The honey badger at Jukani Wildlife Sanctuary is named Buksie.
The Honey badger Mellivora capensis, is also known as the ratel. The Honey badger is a species of mustelid native to Africa, Southwest Asia, and the Indian Subcontinent. Despite its name, the honey badger does not closely resemble other badger species, instead it bears more anatomical similarities to weasels. It is classed as Least Concern by the IUCN owing to its extensive range and general environmental adaptations. It is primarily a carnivorous species, and has few natural predators because of its thick skin and ferocious defensive abilities.
Ratel is an Afrikaans word, possibly derived from the Middle Dutch word for rattle, honeycomb (either because of its cry or its taste for honey).
The Honey badger is the only member of the genus Mellivora. Although it was initially assigned to the badger group in the 1860s, it is now generally accepted that they bear very few similarities to the subfamily Melinae, instead being much closer to the marten family. Differences between Mellivora and Melinae include a different dentition. Though not related to the wolverine, which is a large-sized deviant of the marten family, the honey badger can be considered an analogous form of weasel (polecat). The species first appeared during the middle Pliocene in Asia. Its closest relation was the extinct genus Eomellivora, which is known from the upper Miocene, and evolved into several different species throughout the whole Pliocene in both the Old and New World.
As of 2005, 12 subspecies are recognised. Points taken into consideration in assigning different subspecies include size and the extent of whiteness or greyness on the back.
Facial profile and anal glands
The Honey badger has a fairly long body, but is distinctly thick set and broad across the back. Its skin is remarkably loose, and allows it to turn and twist freely within it. The skin around the neck is 6 millimetres (0.24 in) thick, an adaptation to fighting conspecifics. The head is small and flat, with a short muzzle. The eyes are small, and the ears are little more than ridges on the skin, another possible adaptation to avoiding damage while fighting.
The Honeybadger has short and sturdy legs, with five toes on each foot. The feet are armed with very strong claws, which are short on the hind legs and remarkably long on the forelimbs. It is a partially plantigrade animal whose soles are thickly padded and naked up to the wrists. The tail is short and is covered in long hairs, save for below the base.
Adults measure 23 to 28 centimetres (9.1 to 11 in) in shoulder height and 68–75 cm in body length, with females being smaller than males. Males weigh 12 to 16 kilograms (26 to 35 lb) while females weigh 9.1 kg. Skull length is 13.9–14.5 cm in males and 13 cm for females.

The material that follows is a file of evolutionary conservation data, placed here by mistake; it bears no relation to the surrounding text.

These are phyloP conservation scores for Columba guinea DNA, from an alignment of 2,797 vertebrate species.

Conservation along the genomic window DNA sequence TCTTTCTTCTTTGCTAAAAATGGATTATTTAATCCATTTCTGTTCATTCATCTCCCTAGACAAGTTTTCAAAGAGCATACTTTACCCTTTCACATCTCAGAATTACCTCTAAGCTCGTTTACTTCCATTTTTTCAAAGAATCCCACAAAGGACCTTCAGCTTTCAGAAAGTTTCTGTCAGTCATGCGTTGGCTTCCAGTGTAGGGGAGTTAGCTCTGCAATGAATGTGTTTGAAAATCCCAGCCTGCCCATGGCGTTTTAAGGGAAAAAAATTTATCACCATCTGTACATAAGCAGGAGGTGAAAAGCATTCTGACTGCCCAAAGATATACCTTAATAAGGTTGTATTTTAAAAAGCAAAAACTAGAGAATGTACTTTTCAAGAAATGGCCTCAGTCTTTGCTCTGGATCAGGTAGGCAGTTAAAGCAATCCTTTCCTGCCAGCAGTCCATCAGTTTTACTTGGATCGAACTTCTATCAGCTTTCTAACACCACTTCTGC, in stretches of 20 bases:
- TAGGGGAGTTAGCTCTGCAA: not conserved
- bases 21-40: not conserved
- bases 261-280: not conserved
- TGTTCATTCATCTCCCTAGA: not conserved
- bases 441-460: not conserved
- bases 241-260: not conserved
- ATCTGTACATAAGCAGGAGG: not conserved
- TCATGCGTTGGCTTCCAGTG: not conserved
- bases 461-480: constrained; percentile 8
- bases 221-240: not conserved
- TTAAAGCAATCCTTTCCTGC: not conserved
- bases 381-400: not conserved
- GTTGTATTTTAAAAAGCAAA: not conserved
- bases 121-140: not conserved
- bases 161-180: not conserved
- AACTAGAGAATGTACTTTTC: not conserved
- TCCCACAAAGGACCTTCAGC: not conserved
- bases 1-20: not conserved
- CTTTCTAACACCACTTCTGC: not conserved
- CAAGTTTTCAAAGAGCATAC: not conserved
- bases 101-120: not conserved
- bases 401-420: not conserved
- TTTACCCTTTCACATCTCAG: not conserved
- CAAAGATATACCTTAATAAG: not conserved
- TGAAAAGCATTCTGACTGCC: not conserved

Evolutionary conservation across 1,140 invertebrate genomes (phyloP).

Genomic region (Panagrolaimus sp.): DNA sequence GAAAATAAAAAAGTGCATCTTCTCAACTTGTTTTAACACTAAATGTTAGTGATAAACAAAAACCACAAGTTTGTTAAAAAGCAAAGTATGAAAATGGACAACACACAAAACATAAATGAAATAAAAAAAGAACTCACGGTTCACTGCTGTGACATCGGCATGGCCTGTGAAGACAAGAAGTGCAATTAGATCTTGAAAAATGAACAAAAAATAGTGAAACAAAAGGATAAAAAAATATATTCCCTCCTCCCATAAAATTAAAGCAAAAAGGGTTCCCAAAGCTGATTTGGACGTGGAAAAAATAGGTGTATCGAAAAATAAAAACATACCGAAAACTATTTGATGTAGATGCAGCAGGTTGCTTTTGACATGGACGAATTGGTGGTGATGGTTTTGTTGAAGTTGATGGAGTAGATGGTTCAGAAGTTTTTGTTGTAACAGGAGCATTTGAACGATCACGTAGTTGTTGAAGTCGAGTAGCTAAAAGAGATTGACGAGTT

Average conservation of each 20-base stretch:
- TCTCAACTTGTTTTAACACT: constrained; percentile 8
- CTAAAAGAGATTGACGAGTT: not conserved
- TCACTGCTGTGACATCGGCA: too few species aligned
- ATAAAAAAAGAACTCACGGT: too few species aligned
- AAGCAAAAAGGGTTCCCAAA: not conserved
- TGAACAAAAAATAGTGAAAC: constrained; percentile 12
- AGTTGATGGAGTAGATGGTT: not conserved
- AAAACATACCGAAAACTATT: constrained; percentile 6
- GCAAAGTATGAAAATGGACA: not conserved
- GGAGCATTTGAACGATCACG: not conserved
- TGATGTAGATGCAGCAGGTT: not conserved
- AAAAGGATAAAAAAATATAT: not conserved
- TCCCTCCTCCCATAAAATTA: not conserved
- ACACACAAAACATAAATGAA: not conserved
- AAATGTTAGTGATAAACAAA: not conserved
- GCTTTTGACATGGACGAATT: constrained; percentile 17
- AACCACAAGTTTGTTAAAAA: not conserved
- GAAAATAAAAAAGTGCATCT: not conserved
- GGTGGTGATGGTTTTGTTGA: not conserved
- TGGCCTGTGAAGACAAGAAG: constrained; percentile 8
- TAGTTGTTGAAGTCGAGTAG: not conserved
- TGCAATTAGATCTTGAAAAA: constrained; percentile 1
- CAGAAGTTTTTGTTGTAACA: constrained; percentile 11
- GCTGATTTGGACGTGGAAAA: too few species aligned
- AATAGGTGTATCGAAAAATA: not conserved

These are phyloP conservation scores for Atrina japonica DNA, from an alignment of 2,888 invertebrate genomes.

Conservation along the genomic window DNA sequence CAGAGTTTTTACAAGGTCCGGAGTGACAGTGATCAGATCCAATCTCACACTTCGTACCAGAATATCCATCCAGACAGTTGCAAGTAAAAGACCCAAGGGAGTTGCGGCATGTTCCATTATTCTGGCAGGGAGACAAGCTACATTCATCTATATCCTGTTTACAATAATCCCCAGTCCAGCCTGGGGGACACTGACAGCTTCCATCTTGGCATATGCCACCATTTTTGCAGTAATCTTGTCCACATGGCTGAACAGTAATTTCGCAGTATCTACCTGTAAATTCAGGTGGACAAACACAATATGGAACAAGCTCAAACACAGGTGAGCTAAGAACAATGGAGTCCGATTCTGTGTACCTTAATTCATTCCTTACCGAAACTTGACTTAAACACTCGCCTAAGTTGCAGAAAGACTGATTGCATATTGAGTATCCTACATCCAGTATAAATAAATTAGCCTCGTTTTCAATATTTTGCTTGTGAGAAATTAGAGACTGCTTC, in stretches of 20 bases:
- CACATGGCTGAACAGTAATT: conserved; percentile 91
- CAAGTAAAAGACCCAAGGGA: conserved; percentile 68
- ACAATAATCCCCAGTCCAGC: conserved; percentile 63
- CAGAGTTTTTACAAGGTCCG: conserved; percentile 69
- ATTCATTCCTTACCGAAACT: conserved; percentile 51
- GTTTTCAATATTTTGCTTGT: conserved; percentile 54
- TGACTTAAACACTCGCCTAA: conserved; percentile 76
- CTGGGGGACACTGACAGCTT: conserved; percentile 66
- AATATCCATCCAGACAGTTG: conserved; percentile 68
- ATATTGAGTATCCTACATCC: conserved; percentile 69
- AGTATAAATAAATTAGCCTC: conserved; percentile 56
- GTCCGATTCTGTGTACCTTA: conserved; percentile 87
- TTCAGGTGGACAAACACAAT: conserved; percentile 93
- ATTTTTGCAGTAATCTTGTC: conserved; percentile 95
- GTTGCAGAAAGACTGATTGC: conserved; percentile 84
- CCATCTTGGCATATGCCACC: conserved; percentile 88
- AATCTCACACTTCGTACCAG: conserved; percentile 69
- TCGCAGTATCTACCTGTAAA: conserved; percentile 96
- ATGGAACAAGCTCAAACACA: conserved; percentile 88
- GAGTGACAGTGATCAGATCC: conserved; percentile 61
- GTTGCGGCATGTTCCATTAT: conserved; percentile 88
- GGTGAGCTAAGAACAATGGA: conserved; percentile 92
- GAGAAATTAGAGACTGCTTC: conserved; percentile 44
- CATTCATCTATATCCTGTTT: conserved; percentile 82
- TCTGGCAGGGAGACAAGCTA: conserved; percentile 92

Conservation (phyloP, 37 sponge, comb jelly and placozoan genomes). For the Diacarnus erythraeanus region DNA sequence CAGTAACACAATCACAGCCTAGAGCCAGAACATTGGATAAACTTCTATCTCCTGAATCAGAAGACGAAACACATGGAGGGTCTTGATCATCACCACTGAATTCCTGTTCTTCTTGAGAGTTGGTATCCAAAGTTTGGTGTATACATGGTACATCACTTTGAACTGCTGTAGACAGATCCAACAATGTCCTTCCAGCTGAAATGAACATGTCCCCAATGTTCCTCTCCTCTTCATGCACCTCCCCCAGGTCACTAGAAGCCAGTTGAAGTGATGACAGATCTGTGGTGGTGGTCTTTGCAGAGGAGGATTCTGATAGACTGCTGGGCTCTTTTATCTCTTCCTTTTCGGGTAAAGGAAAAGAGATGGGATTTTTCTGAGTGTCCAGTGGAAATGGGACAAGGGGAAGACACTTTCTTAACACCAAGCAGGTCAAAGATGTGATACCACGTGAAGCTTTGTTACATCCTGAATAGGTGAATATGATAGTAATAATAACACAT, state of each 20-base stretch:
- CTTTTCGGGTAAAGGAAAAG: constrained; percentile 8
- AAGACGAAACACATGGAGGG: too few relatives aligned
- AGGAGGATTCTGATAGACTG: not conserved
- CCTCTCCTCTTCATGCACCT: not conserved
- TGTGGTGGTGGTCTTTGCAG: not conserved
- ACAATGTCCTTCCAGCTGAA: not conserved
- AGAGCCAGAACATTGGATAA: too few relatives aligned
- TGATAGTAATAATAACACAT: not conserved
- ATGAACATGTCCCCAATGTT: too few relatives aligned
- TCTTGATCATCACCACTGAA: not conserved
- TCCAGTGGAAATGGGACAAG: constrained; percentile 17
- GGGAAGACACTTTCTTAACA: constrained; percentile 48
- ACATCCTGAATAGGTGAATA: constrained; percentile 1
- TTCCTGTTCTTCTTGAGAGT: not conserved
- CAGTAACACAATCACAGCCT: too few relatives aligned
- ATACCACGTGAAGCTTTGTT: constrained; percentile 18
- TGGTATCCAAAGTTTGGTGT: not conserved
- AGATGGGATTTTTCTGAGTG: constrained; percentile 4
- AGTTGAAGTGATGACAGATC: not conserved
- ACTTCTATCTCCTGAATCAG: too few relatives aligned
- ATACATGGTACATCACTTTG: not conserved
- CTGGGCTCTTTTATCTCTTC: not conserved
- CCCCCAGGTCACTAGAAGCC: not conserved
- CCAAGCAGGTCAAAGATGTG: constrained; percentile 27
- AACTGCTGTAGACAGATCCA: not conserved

There are two pairs of mammae. The Honey badger possesses an anal pouch which, unusually among mustelids, is reversible, a trait shared with hyenas. The smell of the pouch is reportedly "suffocating", and may assist in calming bees when raiding beehives.
The skull bears little similarity to that of the European badger, and greatly resembles a larger version of a marbled polecat skull. The skull is very solidly built, with that of adults having no trace of an independent bone structure. The braincase is broader than that of dogs.
The Honey badger's teeth often display signs of irregular development, with some teeth being exceptionally small, set at unusual angles or are absent altogether. Honey badgers of the subspecies signata have a second lower molar on the left side of their jaw, but not the right. Although it feeds predominantly on soft foods, the honey badger's cheek teeth are often extensively worn. The canine teeth are exceptionally short for carnivores. The tongue has sharp, backward-pointing papillae which assist it in processing tough foods.
The winter fur is long (being 40–50 mm long on the lower back), and consists of sparse, coarse, bristle-like hairs lacking underfur. Hairs are even sparser on the flanks, belly and groin. The summer fur is shorter (being only 15 mm long on the back) and even sparser, with the belly being half bare. The sides of the heads and lower body are pure black in colour. A large white band covers their upper bodies, beginning from the top of their heads down to the base of their tails. Honey badgers of the cottoni subspecies are unique in being completely black in colour.
Behaviour and habits
Although mostly solitary, honey badgers may hunt together in pairs during the May breeding season. Little is known of the honey badger's breeding habits. It is thought that its gestation period lasts six months, usually resulting in two cubs, which are born blind. They vocalise through plaintive whines. Their lifespan in the wild is unknown, though captive individuals have been known to live for approximately 24 years.